has weddings of up to 200 people who are allowed to dance. So, next
time a show is booked at the Opera House, please allow the patrons to
do what they want, or dont book that kind of band. Or else we should
just have bouncers at the lake shore during the summer and a sign that
says, You can look at the water, but No Swimming.
Michael Darigan Suttons Bay author of backpocket e-pistles
Religion & free speech
Robert Downes (Random Thoughts 10/25) should be a bit tougher on
himself when writing about complex issues such as the First Amendment
(ie. the Constitutions Establishment Clause). Like the professors and
law students responding with laughter to candidate Christine
ODonnells assertion that the First Amendment does not guarantee a
separation of church and state, Downes apparently fails to
appreciate either the historical origin of that phrase or the fact
that it is to be found nowhere in the U.S. Constitution.
The phrase wall of separation was most famously contained in a
letter from Thomas Jefferson to the Danbury Baptist Association,
written in support of religious free exercise. It found its way into
Supreme Court currency via Justice Hugo Blacks opinion in the 1947
Emerson case, and has been cited ever since. The wall of
separation, which the 6th Circuit Court of Appeals described as both
tiresome and extra-constitutional, never literally replaced the
actual text of the Establishment Clause.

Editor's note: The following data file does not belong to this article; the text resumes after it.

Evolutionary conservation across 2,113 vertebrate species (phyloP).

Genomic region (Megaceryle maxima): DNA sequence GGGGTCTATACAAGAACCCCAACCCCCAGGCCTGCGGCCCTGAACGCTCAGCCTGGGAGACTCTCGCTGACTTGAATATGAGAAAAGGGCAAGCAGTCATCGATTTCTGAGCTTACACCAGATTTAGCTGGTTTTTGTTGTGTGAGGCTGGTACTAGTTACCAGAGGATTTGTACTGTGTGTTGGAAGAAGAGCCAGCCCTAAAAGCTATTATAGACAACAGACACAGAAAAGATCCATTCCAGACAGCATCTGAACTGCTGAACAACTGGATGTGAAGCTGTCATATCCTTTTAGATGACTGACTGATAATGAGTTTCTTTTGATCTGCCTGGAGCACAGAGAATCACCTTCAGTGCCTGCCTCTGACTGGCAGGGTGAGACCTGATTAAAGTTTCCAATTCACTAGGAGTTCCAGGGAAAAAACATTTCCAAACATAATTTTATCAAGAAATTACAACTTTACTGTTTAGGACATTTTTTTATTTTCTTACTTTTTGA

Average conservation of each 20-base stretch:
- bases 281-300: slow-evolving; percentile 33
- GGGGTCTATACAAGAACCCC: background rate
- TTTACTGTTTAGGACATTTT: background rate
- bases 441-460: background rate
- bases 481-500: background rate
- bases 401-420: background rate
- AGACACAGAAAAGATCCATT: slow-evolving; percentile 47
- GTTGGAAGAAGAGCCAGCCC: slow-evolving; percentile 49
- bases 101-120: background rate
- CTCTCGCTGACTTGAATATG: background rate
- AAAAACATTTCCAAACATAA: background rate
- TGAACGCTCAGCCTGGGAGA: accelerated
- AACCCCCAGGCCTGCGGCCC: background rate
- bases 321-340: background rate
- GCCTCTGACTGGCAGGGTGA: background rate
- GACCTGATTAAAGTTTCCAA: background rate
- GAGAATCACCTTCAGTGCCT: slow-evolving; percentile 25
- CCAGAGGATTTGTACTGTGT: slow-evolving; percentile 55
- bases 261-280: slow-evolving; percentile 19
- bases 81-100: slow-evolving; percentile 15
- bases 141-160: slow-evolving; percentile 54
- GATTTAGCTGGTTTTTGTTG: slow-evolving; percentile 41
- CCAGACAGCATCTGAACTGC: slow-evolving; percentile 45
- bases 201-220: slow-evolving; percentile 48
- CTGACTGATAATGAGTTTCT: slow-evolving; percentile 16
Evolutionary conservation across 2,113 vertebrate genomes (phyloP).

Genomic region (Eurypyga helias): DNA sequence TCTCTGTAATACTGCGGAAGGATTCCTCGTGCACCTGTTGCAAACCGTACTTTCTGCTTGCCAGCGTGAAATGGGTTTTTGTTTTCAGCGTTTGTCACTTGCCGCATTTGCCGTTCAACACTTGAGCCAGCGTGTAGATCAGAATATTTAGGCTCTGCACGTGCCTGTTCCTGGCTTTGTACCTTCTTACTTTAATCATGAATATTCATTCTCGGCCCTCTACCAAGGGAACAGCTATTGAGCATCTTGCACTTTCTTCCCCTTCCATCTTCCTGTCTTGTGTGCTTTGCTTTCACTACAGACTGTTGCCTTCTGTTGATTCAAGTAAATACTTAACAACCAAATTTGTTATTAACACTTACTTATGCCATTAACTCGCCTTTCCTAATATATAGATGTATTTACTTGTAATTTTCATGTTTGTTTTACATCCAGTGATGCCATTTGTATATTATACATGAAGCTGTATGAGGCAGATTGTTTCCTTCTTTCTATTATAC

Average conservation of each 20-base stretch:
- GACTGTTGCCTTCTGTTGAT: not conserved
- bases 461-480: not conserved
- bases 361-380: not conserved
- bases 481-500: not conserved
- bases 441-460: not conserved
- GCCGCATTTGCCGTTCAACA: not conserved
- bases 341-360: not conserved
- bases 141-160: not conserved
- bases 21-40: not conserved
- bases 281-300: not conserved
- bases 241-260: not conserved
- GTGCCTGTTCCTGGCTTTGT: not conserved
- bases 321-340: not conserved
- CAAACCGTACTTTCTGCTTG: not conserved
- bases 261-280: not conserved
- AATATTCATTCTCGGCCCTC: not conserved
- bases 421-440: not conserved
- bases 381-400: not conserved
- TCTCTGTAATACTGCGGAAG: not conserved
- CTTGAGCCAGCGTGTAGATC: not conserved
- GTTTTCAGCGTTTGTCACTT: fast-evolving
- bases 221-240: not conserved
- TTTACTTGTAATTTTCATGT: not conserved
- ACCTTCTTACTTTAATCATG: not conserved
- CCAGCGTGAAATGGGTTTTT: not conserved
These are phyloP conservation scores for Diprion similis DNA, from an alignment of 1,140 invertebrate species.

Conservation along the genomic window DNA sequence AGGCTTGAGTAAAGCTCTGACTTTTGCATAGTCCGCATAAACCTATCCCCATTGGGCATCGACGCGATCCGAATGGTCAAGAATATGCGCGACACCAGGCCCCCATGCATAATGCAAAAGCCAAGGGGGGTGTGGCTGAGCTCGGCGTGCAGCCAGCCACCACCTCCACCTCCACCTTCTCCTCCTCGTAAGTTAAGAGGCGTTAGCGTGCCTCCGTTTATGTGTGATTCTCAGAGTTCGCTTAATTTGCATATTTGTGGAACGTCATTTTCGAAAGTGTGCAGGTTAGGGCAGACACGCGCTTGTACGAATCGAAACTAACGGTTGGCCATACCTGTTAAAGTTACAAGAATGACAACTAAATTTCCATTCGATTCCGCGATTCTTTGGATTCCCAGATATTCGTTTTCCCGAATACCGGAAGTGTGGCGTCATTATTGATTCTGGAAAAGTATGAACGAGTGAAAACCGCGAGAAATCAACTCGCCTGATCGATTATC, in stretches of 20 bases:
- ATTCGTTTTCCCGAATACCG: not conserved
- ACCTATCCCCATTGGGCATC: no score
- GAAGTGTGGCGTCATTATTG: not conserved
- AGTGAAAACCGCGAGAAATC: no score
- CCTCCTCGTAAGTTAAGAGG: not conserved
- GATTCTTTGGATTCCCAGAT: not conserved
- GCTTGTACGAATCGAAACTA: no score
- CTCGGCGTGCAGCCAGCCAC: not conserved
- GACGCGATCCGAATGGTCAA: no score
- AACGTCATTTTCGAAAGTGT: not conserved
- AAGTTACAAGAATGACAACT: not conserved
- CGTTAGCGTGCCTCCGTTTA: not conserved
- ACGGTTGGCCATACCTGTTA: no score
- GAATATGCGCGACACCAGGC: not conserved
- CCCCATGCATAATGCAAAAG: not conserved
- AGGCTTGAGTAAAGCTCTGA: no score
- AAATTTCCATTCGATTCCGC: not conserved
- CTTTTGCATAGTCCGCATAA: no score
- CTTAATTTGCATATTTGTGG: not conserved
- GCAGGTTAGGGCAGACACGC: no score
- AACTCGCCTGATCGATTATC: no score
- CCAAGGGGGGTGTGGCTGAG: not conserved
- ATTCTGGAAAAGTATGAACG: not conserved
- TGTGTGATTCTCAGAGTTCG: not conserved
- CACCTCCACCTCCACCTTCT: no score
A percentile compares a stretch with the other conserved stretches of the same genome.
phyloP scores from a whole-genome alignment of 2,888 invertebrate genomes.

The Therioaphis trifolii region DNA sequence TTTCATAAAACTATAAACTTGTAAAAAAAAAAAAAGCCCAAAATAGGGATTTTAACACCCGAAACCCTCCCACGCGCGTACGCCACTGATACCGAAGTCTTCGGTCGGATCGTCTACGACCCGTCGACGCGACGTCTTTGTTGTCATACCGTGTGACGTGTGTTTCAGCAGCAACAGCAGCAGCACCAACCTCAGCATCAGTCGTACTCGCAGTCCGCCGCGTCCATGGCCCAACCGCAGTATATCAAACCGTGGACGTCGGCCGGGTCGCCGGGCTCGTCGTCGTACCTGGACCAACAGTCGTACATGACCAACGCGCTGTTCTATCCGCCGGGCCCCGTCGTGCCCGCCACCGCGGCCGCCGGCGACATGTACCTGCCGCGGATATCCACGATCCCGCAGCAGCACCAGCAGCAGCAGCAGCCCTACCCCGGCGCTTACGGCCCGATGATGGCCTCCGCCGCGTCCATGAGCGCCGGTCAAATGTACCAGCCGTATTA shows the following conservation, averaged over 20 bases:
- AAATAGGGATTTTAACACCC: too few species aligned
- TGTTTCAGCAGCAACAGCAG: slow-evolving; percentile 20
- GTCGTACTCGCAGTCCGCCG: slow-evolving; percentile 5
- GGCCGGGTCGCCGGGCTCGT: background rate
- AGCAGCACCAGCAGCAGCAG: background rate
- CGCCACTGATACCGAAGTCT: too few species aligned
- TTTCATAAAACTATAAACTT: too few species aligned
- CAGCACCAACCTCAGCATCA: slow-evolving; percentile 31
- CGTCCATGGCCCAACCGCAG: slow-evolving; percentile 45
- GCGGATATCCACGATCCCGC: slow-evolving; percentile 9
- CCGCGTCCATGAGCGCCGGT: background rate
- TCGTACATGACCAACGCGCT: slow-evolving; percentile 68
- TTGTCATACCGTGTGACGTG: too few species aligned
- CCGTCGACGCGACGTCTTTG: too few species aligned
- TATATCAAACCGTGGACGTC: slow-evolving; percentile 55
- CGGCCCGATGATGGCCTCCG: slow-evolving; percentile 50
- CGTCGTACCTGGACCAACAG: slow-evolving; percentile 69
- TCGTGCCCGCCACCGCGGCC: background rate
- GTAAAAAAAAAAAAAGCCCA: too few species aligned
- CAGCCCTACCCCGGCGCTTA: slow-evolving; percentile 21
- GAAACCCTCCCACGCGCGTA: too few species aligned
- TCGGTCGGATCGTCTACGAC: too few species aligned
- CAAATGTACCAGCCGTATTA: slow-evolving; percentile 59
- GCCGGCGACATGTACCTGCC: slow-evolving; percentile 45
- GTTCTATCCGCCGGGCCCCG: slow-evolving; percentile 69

That clause still states; Congress shall make no law respecting the
establishment of religion. What did these words mean to those
ratifying the Constitution, and what do they mean today? Those who
ratified our Constitution were well aware of European religious wars
and also knew that the term Congress, as used in the Establishment
Clause, referred only to the national government. Moreover, the widely
supported existence of state, as opposed to national, religions at the
time of the ratification is an historic fact. How might all of these
facts, seriously considered, illuminate the meaning of the
Establishment Clause? Was the intent only to stop a national
government from interfering with established state religions? Does
recognition or limited support of religion equal establishment?
Rather than laughing at efforts to seek answers, law students, their
professors, and Downes should all be grappling with such questions.
Steve Francis via email
God & government
Since Robert Downes is given a full page in your paper to spew his
left wing rants, it would be helpful to your readers that he not take
things out of context and to also research the FACTS.
The Tea Party is not a bunch of Ding-a Lings which he would be
easily able to find out if he cared to interview some of the members.
For him to say that Christine ODonnell did not have a clue as to the
meaning of the First Amendment shows HIS ignorance.
The First Amendment reads as follows: Congress shall make no law
respecting an establishment of religion, or prohibiting the free
exercise thereof; or abridging the freedom of speech, or of the
press; or the right of the people peaceably to assemble, and to
petition the Government for a redress of grievances.
Do you see any thing in this amendment that says there is to be a
separation of church and state? Perhaps Mr. Downes would like it to
say that, just as our President would like to omit the reference to
our Creator from the Declaration of Independence. Perhaps the
President of our United States, has forgotten the last sentence of the
oath he took (supposedly) in 2009... So help me GOD.
Rebecca Carlson Rapid City
I want to tell you how very much I enjoy the writings of Stephen
Tuttle. He says with compact, meaningful words what so many of us are
thinking. I especially liked the Please Dont Vote column. He
knows how to draw you in and then get right to the point, turning it
completely around. A very thought-provoking writer, and right on.
Please continue to carry his writings.
Carol Williams via email